Ko Chun-hsiung, a leading man of the 1970s

Taiwanese actor Ko Chun-hsiung (left) with Hong Kong actress Rachel Lee (far left) at the 1999 Golden Horse Awards ceremony in Taipei.
Taiwanese actor Ko Chun-hsiung (right) with Hong Kong actress Rachel Lee (left) at the 1999 Golden Horse Awards ceremony in Taipei. PHOTO: APPLE DAILY

TAIPEI • Actor Ko Chun-hsiung, a huge star of his generation whose debonair looks and roles in movie adaptations of Chiung Yao romantic novels made him popular, has died at age 70.

His agent confirmed his death early on Monday morning, reported Focus Taiwan News.

Apple Daily said the Taiwanese actor, who went into politics later in life, died in a Taipei hospital after battling final-stage lung cancer, which was diagnosed last year.

Sources at the hospital said he died around 10pm on Sunday.

Ko had been in and out of hospital and was admitted into intensive care last Thursday, reports said.

He underwent chemotherapy in May and last appeared in public in October at a film event wearing a facial mask and sounding frail.

A drinker and smoker, he was hospitalised in 2007 for liver abscess after excessive drinking, Apple said.

Born Ko Chun-liang, the Kaohsiung native started out in Hokkien films, but moved into Mandarin ones.

He won fame in 1965 in The Silent Wife, a movie based on a story from a book by Taiwanese romance novelist Chiung Yao, becoming the author's first leading man.

He was also known for his portrayal of war heroes in the resistance against Japanese invasion during World War II.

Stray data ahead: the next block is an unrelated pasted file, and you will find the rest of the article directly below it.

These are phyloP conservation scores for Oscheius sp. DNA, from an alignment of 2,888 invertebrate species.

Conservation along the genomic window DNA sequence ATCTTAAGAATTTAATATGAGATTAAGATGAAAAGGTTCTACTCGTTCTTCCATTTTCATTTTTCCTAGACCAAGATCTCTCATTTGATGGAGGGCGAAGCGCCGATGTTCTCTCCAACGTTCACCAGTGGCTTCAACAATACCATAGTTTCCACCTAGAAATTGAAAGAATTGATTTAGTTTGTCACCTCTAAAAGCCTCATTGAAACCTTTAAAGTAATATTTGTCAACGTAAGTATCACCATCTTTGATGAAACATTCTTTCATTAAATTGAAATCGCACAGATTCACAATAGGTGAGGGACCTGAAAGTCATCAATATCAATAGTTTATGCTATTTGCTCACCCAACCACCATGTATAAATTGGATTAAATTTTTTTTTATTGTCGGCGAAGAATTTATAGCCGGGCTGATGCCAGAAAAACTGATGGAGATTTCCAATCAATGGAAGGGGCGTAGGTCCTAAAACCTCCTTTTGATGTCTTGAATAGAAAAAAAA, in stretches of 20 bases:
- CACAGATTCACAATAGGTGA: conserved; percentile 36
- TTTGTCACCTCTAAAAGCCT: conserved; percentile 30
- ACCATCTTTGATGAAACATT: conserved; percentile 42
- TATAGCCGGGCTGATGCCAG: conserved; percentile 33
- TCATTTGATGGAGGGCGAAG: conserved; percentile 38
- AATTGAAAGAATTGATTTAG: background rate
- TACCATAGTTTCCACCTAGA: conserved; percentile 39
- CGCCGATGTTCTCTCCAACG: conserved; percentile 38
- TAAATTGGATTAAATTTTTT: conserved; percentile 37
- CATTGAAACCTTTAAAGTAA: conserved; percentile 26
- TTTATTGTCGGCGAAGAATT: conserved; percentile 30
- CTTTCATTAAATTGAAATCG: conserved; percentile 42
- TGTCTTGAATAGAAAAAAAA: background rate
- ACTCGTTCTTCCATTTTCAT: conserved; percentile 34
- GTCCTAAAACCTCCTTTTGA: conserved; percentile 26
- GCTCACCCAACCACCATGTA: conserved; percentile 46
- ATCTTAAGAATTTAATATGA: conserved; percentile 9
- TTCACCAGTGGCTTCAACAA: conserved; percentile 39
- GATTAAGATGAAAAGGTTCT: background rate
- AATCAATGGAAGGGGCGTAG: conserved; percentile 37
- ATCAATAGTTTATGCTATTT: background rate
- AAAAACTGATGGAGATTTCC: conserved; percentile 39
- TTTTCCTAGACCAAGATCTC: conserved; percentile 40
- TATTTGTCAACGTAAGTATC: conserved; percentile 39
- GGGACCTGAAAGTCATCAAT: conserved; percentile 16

In 1968, he became the first Taiwanese to win the Best Actor Award at the Asia Pacific Film Festival for his role in Lonely Seventeen (1967).

He won in the same category at the festival in 1976 for playing a general in The Everlasting Glory, one of the patriotic movies of the 1970s he was known for. Another film that embellished his heroic screen image was Eight Hundred Heroes (1977).

He was crowned Golden Horse Best Actor twice - in 1979 for A Teacher Of Great Soldiers and in 1999 for playing general Cao Cao of The Three Kingdoms' era in Generation Pendragon, a film which he co-directed.

In his career of nearly 50 years, he acted opposite many famous actresses, including Sylvia Chang, Chen Chen, Lin Ching-hsia and Hsu Feng. He also set up two studios, writing and directing his own movies.

Hong Kong actor Andy Lau, 54, who recalled acting in films such as 1990's war film A Home Too Far with Ko, said: "Big Brother Ko was always full of heroic spirit... The film world is less one tower of strength. I wish Big Brother a good journey."

Chen, 67, said: "He was serious about work and his acting is among the best in Chinese movies. We are full of regret. A big star has fallen."

Ko's other Chiung Yao movies included Chun Gui He Chu (1967) and The Sixth Dream (1968).

After stepping away from films, he went into politics and served as a legislator for four years. He returned to acting in 2011 in television dramas including Father And Son and Feng Shui Family.

He was famously married for 34 years to Taiwanese beauty and screen star Chang Mei-yao, who reportedly endured gossip about him and his affairs in silence. They had two daughters.

They divorced in 2004 after he had a son and a daughter with fashion designer Jenny Tsai, whom he later married.

Chang died of heart and lung failure in 2012, aged 71.

After her death, Ko told reporters that she "did no wrong in this marriage, I was in the wrong".

He leaves behind Tsai and their two children.

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A version of this article appeared in the print edition of The Straits Times on December 08, 2015, with the headline Ko Chun-hsiung, a leading man of the 1970s . Subscribe